There are a few small but appreciable benefits from dealing with Circumstances, and all stem from the fact that Circumstances tend to make one re-evaluate and re-think — and Circumstances often give one the time one needs to re-evaluate and re-think.
That sentence was hella awkward.
In less vague and oddly formal third-person terms, I guess I could say that, every so often, it seems like I go through Circumstances that require me to sit back and think about what I’m doing with and in my life, about what really matters to me and on/with what I need to spend the precious-beyond-precious time I have. And for me, time and time again, the answer is always the same answer: words.
I think that most, if not all, writers come to write because they love words, which means they love to read. Most, if not all, of us have a moment tucked inside of us, a moment when words suddenly became more than words, when words unfurled inside the mind into something as enormous and wonderful and even slightly frightening as Jack’s beanstalk, and with its power to transport.
That’s the frightening part — the power — and also the tremendously beautiful part. It’s what every writer, I think, is, in the end, chasing: the power to transport herself and someone else, in the same was as she herself has been transported, through words. When I was a little girl, my father took me to the library every weekend, and I remember walking from shelf to shelf, pulling books off the shelves and opening them into Vs, reading random paragraphs to find which ones I wanted to take home. I always knew when I found the right one: the shelves vanished, the library vanished, the entire state of Alabama vanished, and I vanished with them. It was just the words, the world that they made.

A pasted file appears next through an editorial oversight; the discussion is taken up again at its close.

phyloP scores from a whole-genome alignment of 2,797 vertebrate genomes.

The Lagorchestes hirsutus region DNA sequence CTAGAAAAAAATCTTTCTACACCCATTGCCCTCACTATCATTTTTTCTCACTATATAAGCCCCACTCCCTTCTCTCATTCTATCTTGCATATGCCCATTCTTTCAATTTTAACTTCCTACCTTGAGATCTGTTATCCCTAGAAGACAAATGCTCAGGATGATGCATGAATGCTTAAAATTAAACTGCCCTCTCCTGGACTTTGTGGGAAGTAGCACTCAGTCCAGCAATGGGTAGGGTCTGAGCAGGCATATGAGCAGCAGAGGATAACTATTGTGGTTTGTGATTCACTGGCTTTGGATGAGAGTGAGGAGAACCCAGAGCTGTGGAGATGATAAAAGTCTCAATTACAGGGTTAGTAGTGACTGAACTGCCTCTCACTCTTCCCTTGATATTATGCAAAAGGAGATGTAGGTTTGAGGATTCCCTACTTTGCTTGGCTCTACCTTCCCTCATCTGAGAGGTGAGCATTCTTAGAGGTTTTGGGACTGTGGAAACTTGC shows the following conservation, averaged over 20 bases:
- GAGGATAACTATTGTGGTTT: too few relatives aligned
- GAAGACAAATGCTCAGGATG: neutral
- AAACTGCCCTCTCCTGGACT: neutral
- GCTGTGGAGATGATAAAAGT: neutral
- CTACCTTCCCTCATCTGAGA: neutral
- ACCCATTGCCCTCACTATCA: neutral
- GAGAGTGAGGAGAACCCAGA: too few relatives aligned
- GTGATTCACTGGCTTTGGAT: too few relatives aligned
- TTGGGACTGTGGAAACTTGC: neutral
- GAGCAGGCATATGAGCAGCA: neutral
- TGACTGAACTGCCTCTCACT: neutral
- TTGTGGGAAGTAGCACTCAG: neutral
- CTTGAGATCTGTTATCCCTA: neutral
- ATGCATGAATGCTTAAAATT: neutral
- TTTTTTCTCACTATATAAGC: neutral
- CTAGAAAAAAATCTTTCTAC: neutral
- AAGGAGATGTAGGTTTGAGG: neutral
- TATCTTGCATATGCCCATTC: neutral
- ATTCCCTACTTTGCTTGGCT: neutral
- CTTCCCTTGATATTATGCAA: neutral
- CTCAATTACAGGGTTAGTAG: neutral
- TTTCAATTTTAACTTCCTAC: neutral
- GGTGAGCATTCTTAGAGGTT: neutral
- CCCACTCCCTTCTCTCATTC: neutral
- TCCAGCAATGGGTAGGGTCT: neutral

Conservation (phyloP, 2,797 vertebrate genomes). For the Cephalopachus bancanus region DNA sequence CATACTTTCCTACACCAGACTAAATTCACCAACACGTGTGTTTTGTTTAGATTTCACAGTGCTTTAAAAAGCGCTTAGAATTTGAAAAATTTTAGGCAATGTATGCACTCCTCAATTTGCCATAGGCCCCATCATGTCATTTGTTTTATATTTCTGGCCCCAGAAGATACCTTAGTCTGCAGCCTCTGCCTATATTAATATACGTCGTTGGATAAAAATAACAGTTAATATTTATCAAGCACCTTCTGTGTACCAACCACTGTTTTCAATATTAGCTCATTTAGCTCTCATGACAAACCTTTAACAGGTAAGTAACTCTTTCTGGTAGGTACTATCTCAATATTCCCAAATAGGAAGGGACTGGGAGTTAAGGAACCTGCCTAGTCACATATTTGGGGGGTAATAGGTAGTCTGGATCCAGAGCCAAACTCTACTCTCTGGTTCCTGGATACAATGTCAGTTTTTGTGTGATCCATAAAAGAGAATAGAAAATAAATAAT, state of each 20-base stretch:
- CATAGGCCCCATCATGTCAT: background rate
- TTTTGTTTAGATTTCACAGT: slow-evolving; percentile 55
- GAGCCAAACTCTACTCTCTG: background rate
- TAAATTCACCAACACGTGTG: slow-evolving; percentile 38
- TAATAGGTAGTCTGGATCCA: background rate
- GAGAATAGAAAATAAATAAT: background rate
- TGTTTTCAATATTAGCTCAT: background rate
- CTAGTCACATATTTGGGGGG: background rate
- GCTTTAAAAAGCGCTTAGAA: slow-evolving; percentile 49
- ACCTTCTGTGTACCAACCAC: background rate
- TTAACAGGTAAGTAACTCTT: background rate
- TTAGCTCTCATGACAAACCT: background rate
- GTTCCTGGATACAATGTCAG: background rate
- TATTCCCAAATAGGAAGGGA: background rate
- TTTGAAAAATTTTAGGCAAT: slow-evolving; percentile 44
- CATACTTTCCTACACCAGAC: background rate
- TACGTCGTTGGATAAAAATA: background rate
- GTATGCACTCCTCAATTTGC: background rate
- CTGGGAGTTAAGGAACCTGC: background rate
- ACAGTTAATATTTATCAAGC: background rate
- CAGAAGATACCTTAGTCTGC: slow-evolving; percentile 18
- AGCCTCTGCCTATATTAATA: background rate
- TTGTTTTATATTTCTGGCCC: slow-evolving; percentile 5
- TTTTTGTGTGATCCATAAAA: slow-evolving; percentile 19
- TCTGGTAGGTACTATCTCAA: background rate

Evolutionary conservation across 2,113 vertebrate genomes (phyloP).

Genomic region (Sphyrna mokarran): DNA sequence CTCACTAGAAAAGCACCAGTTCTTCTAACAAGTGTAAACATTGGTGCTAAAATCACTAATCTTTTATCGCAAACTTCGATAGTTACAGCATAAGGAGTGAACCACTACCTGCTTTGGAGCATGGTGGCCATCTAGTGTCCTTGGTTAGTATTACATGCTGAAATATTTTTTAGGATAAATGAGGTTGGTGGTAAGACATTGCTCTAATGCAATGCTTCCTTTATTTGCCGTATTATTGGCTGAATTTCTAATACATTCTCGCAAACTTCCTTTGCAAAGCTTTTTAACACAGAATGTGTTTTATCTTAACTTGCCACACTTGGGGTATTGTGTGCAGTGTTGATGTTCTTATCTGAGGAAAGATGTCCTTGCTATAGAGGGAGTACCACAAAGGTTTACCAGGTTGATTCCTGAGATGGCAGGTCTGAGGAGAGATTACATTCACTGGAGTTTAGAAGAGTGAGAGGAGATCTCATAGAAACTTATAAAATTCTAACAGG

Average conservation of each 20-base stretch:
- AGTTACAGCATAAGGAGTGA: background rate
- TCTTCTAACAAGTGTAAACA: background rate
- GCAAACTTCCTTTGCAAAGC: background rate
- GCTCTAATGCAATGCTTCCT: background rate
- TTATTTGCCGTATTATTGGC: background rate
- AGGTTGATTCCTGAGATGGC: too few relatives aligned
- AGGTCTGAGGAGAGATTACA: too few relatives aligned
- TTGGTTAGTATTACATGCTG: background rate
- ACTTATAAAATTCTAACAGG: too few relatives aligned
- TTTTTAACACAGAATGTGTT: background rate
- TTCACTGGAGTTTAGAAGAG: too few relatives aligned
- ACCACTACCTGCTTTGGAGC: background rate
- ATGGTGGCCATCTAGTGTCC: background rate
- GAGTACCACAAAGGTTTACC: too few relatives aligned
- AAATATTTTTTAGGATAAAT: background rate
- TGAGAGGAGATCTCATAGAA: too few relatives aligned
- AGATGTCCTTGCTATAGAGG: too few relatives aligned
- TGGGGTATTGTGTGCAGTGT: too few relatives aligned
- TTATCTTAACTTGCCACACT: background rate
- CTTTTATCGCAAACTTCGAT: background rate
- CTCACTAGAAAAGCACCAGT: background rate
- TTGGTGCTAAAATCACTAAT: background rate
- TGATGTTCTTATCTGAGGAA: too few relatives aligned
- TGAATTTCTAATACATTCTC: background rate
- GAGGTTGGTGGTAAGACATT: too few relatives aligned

The Circumstances through which I’m currently moving and living have given me, wondrously, the quiet time I needed to spend with words — both with my own and with others’. It’s the kind of quiet time I need, from time to time, to recharge. I think it’s very easy, especially if you’re a person who’s trying to get published or whose job related to words, to get discouraged, to let the rejections overtake you, to lose faith in your own language. Or, at least, that’s what happens to me, and it happens far more easily and frequently than I often admit. It’s also very easy to get so wrapped up in publishing and competition and ego (or lack thereof) to the point where your own words aren’t necessarily your own. It’s easy to forget the small miracle that happens every time a pen hits a page. It’s easy to forget that more often than not, the writer isn’t the one in control. The words are. A writer’s place isn’t in speaking. It’s in listening.
Reading — living, for a few hundred pages or so, in another’s world, living and listening and loving through and in their words — is the way I remember this. It’s the way I return, again and again, to the sense of awe that made me begin writing myself. I mean this in several senses of the word: amazement, yes, but also fear, and the sense of reverence that comes from wonder and terror. I mean this in the sense of respect of language itself, of how letters and words and sentences build upon themselves, seemingly of their own volition and power.
Though the Circumstances I’m dealing with this summer aren’t necessarily the most pleasant Circumstances, I’m very grateful for them. They’ve given me the space I need to sit and be quiet and read. They’ve given me the space I need to remember: I’m still the girl standing somewhere in the vacuum of vanished space and time, a book an open bird in my hand. I’m still there, in awe of the words, of the world they make.